Recollections of 9/11 from 2001 stay in Alaska
Excerpted from a memoir of Father Dick Gross
Father Dick Gross of Watkins retired June 20, 2001, from active ministry after serving in the Diocese of New Ulm for 39 years. He then spent three months in Alaska, serving the Church of St. John Neumann in Coopers Landing during July and August, and the Church of St. Patrick in Barrow for the first three weekends of September.
On June 25, 2001, Father Dick and his brother-in-law Ted Krebs-bach of Cold Spring took off for Alaska. His friends speculated that his ’91 Cadillac with 172,000 miles on it already may not even make it out of town. Four days and 3,200 miles later, the pair arrived in Anchorage. His final destination was Coopers Landing, about 100 miles south of Anchorage. After two months saying Mass there, plus 10 days of fishing with Krebsbach, Father Dick volunteered to fill in at the parish in Barrow for three weeks in September.
I drove from Anchorage to Fairbanks Aug. 29, a distance of 360 miles, arriving at about 9 p.m. I stayed with Ron Bates, a neighbor from Watkins as I was growing up, and he showed me around town. On Friday, I left by plane for Barrow, an Eskimo village 350 miles north of the Arctic Circle and about 450 miles from Fairbanks. The only way to travel to Barrow is by airplane (or dog sled in winter). We were the last plane in and out of Barrow for five days. The Instrumental Landing System malfunctioned, and they were unable to get a repair person to fix it because of the fog.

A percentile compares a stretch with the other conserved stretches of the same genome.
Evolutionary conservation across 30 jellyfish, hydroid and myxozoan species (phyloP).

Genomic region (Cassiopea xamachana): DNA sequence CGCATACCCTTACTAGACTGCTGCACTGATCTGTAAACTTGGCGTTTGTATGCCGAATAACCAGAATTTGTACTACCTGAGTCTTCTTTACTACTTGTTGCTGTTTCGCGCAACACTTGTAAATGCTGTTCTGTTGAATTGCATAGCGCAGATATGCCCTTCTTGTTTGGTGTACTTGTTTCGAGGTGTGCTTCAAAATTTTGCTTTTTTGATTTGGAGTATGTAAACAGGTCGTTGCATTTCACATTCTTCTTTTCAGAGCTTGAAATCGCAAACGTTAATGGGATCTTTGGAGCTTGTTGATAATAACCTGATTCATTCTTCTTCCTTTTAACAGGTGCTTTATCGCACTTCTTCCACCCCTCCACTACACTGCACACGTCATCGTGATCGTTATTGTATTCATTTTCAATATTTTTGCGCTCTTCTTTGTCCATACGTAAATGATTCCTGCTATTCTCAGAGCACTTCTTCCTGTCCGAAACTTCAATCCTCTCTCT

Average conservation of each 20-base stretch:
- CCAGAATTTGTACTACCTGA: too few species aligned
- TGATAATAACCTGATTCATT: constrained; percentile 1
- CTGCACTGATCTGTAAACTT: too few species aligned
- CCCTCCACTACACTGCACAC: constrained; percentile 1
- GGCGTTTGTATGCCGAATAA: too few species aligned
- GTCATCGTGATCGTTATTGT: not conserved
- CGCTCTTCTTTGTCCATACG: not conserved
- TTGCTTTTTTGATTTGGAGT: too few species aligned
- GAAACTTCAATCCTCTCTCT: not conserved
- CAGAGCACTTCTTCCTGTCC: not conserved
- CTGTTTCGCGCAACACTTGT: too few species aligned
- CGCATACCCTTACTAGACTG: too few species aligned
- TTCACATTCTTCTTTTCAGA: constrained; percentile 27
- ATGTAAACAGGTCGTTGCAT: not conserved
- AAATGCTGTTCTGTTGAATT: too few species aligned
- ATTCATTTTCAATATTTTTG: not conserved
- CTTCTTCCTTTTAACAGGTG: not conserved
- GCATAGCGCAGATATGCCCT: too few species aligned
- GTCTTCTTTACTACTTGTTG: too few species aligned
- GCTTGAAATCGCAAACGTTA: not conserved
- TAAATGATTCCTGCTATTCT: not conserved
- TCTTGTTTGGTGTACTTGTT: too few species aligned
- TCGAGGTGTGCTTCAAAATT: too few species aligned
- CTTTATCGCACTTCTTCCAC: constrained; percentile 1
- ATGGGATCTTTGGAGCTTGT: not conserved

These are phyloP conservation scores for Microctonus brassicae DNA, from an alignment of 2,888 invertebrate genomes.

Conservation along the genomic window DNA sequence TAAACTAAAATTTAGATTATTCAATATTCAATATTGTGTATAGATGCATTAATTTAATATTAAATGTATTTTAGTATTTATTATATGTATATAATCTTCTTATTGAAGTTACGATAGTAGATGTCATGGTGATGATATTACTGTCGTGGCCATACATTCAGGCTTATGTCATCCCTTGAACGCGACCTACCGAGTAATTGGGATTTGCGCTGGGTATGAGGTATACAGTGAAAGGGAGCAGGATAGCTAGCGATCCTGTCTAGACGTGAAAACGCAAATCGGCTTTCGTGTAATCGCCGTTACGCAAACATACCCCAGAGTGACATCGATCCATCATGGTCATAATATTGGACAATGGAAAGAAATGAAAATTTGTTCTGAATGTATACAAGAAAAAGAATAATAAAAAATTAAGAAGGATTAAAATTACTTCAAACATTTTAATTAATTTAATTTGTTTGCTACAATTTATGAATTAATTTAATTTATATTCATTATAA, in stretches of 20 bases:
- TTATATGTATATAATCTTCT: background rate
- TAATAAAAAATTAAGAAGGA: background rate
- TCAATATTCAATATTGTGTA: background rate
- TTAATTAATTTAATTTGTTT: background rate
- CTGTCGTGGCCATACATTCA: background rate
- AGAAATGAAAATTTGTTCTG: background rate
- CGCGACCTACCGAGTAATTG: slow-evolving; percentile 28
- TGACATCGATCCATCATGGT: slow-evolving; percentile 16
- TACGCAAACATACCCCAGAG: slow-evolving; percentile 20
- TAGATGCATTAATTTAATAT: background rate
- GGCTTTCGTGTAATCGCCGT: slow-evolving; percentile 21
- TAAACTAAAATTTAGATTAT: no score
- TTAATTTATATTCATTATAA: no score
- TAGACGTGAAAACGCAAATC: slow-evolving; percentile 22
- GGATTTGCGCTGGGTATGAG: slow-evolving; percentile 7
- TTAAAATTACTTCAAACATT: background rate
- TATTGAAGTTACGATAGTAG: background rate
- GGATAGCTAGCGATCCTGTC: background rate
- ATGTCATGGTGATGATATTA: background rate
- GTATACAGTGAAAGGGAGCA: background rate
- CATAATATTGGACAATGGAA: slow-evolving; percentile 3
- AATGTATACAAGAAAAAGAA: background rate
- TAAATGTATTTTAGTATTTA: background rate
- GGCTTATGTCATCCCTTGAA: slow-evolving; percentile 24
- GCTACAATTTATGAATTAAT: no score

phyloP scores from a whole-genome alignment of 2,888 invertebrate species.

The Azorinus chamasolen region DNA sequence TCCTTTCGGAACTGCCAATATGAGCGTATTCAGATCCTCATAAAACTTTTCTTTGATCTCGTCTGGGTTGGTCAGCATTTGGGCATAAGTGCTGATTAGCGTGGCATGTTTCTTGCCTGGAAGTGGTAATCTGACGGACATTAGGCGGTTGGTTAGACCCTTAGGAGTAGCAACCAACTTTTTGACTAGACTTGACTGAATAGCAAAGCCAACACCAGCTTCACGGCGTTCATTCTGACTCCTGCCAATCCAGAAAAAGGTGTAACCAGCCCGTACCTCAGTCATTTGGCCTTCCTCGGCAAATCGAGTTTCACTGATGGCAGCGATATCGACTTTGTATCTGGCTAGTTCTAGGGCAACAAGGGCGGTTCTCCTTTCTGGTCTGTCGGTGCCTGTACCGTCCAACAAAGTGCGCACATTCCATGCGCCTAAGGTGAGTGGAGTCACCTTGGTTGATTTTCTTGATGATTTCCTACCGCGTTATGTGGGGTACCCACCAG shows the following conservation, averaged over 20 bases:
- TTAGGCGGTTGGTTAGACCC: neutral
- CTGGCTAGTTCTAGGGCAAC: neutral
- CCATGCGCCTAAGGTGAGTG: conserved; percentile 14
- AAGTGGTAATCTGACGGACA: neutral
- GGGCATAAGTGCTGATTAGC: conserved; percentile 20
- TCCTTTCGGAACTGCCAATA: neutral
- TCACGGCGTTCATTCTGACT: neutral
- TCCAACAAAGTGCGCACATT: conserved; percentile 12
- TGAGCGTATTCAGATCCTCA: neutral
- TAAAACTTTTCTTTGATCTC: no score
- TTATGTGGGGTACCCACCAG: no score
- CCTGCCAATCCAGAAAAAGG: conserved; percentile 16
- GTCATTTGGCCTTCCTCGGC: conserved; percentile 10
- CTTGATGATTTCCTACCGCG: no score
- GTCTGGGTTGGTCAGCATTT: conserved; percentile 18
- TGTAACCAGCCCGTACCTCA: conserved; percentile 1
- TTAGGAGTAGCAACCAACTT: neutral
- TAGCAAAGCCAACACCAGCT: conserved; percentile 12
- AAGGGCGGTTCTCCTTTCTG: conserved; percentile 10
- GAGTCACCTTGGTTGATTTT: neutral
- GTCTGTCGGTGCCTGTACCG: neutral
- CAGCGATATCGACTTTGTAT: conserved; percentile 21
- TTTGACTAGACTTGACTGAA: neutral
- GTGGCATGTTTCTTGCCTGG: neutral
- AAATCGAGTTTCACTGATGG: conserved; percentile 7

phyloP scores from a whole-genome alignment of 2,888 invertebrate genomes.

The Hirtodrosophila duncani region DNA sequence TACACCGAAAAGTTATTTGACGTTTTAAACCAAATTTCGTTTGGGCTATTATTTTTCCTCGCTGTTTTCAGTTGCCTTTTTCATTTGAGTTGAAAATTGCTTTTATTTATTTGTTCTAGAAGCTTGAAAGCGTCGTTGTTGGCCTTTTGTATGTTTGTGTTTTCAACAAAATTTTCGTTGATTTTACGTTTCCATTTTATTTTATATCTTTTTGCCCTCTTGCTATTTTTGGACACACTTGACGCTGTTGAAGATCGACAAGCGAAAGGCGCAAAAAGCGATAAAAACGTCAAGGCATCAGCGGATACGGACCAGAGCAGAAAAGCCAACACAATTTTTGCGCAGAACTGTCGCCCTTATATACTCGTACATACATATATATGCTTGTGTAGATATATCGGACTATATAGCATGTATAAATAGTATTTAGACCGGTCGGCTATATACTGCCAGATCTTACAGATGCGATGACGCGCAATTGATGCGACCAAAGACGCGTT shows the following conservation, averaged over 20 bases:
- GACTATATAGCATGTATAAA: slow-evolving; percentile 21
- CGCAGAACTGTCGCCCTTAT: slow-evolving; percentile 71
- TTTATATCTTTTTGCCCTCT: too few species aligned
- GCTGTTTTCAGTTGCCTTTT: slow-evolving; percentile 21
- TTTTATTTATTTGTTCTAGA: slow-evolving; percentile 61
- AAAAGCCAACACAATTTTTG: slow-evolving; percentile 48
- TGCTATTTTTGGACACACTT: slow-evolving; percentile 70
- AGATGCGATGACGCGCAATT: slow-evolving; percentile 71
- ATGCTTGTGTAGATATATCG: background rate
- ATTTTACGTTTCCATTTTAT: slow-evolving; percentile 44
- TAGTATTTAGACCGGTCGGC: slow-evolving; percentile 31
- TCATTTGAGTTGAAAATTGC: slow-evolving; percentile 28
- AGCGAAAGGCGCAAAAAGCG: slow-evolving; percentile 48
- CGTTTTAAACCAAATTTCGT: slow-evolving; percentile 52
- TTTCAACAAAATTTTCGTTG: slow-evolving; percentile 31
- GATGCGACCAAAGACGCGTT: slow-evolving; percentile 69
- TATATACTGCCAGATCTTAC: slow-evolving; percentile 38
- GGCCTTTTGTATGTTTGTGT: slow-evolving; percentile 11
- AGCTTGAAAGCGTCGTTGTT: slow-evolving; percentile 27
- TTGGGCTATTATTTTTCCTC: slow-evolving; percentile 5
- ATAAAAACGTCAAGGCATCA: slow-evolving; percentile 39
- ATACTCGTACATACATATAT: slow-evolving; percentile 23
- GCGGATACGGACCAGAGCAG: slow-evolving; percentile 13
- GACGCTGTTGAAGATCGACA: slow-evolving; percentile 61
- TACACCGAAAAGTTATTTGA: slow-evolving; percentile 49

We landed safely and were told the temperature was 28 degrees. It was sleeting as we walked across the parapet to the airport waiting room. Noli, a member of the parish, was waiting for me in the terminal and took me to the rectory. The church/rectory was built in 1994 and seats about 150 people. The front of the church has an apartment upstairs, over the entrance and gathering space, kitchen, and bathrooms. The rectory is very modern, about 1,200 square feet consisting of a large kitchen/dining room area, living room, two bedrooms, and a bath. The walls are 12” thick with arctic windows. The whole complex is heated with a gas boiler, and it remained at 70+ degrees just from the recycling of the boiler, keeping the water at 180 to 200 degrees, even though the temperature outside was from 28 to 35 degrees the first week of my stay.
Barrow is the center for business, communications, government, and transportation for the entire North Slope of Alaska. A population of 4,500 people, principally Inupiat Eskimo, makes up this northernmost incorporated city on the North American continent. It is the seat of government for the North Slope Borough which covers more than 88,000 square miles. The Arctic Slope Regional Corporation, an Inupiat shareholder-owned business, is one of the state’s largest private landowners with more than 5 million acres. It was created under the Alaska Native Claims Settlement Act of 1971. State and federal funding also support Barrow’s economy.
Barrow is a modern city with contemporary schools, year-round community recreational facilities, two fire stations, a modern police force, free sanitation services, a 14-bed hospital and comprehensive health care, sophisticated telecommunications and Internet access, 50 channels of cable TV, KBRW public radio, seven churches, many local citizens’ organizations, three major search-and-rescue groups, excellent bus service, and several local taxi companies. Four hotels provide housing for visitors, while eight restaurants provide a variety of food service. On Sunday, Sept. 9, the sun came out for the first time since the beginning of July, and we experienced unseasonably warm weather; the temperature hit 55 degrees on Monday, a record for the date. The average temperature during summer months is 40 degrees.